My name is cleared.

This came from a very high-ranking person at Google, earlier today. It is posted here with the author’s permission.

Dear Michael,

Your continuing outspokenness, with regard to your time at Google, has come to my attention. After reading over your record in detail, I and many others on the senior leadership team agree that you were poorly managed and inaccurately reviewed. Your performance was strong given the short time you were here, and you showed very high potential for growth.

We find it regrettable that you left Google. Having reviewed your history, we want to impress upon you that we see your experiences as unjust and certainly not reflective on you in any negative way but, additionally, extremely unusual for Google. We hope that you will also see it this way, and not continue to regard it as reflecting any underlying pattern at Google. Had you been under different supervision, we believe that you would have been very successful here. You are clearly a driven, passionate, and talented technologist.

We wish for every person we hire to have a productive and successful career here, and of all the companies where I have worked, Google does the best job of achieving this. However, perfection in management is impossible for any company, especially given our size and the fast-paced nature of technology in general.

We wish you the best of success in your career going forward.



My name is cleared.

I’m done criticizing Google. On the whole, Google is a great technology company in many ways, and has plenty of exceptional people with whom it was a privilege to work.

It’s time to move on. Back to building.


40 thoughts on “My name is cleared.

  1. You are more charitable than I, assuming the sociopathic long term manager is still working for Google and still pulling the sorts of stunts you’ve detailed. E.g. when they say:

    However, perfection in management is impossible for any company

    I’d continue “that doesn’t give a damn about it….. The problem is not that they’re not perfect, but that their system doesn’t have the feedback necessary to remove such managers even after 5 years of damage as of when you left. Again, I’m at least in part reminded of Death by Lethal Reputation; Google is certainly a place I now recommend people avoid.

    (For that matter, after they went bat shit insane about Google +, I avoid their services to the extent that makes sense, and absolutely for anything that requires them doing the right thing for more than 5-10 minutes.)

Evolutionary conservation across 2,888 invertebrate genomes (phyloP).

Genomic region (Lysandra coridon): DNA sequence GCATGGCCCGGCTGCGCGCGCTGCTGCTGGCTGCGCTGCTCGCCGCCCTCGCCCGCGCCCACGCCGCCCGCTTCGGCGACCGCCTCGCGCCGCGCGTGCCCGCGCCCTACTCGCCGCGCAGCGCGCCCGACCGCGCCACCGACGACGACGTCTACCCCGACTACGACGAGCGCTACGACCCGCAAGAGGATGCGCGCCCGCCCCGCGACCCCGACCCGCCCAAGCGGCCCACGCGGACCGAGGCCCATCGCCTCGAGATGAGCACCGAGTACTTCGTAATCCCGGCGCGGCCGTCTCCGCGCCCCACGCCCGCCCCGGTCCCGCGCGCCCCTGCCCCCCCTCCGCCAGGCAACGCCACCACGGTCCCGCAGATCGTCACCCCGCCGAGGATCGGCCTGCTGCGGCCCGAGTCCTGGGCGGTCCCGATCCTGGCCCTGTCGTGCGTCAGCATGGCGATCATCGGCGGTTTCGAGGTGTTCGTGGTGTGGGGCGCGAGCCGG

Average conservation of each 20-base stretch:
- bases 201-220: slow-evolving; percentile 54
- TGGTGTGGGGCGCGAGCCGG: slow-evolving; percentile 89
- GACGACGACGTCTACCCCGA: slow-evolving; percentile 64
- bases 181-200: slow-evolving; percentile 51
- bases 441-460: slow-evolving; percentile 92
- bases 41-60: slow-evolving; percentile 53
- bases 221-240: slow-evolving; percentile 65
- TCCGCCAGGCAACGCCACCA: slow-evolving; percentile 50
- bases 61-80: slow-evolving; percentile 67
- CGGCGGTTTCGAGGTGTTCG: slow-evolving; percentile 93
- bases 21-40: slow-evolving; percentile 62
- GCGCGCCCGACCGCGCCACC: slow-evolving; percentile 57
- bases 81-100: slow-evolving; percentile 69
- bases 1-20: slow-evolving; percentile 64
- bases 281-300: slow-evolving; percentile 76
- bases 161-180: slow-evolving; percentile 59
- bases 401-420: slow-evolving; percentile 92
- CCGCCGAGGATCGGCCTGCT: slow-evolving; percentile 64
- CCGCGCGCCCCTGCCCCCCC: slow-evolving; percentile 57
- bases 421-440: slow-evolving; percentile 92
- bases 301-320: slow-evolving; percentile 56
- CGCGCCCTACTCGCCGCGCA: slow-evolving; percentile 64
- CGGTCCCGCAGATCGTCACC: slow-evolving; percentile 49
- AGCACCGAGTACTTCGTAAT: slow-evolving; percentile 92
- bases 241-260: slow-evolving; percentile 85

2. Huh. I can probably count the number of companies I know of that might have sent an email like that on one finger. Kudos, and glad for you.

  3. I have to agree with Mike C. Google’s response is exceptional. Most places don’t even want to hear what you’ve got to say at an exit interview; by the time you’re leaving, you think “what’s the point of complaining now?” It’s because you still respect and/or admire the organisation in spite of your own experience. Because you still believe in the organisation, you also want them to know about the poor treatment you received. If that treatment was common or endemic, you wouldn’t bother. Good management is rarer than you might hope and expect; once you’ve worked for and with good people, you develop a much lower tolerance for dickheads.

    • You can never know anyone’s intentions, but I think they were genuine in this case, especially as pertains to this particular person.

      I haven’t let on everything that has come to me in the past couple of days. There’s now a pretty clear knowledge of *why* my manager targeted me for adversity. He was in hot water on another case and I was a witness to an interaction that, while I saw nothing major in it because I did not know the context, was important to that. I was a witness. Nothing personal.

      Companies are complex beasts and don’t *have* intentions as entities, but there are a lot of people at Google. Some of them, it stands to reason, would be good people with good intentions.

      Of course, it says a lot about the software industry (and not good things) that someone’s career can be wrecked for over a year because of something totally random, but that’s not Google’s fault.

      • Most people in most industries can have their careers wrecked or set back over bullshit. I don’t think its a software thing.

      • I’m sorry that you got treated poorly especially because of clear BS reasons and sorry that you’re not working here anymore. I would’ve liked to work with you in the same company.
        Still I’m glad that all of this got sorted out and you are moving forward and most probably going to be very successful in life.
        Cheers and have a nice one.

    • I really doubt Google would go through the trouble simply to silence some guy on a blog. The time it takes along to have sent this message shows someone cared.

  4. Interesting. I sincerely hope this is true but feel skeptical. There’s a bunch of arrogant Googlers making fun of this in one of the internal mailing lists at the moment. Not that you should worry about this, as they’re a bunch of jerk offs anyway, but no-one has internally confirmed this to be real.

    • Hmm–I’m about to apply there. Just how bad are things there, culture-wise? Is this just a few people, or have they accumulated a whole gaggle of insufferable jerks over the years? Any pointers? Or alternatively, who’s better these days?

      • If he’s talking about the lists I think he is, those are the cesspool of Google and I wouldn’t take them as representative.

        No one who is posting on eng-misc on July 4 has any power.

        Some actionable advice, though: if you work at Google, stay away from non-work-related mailing lists, e.g. eng-misc.

      • There’s a fair number of insufferable jerks at Google. I’m not a Googler or ex-Googler, though — I just know some of them.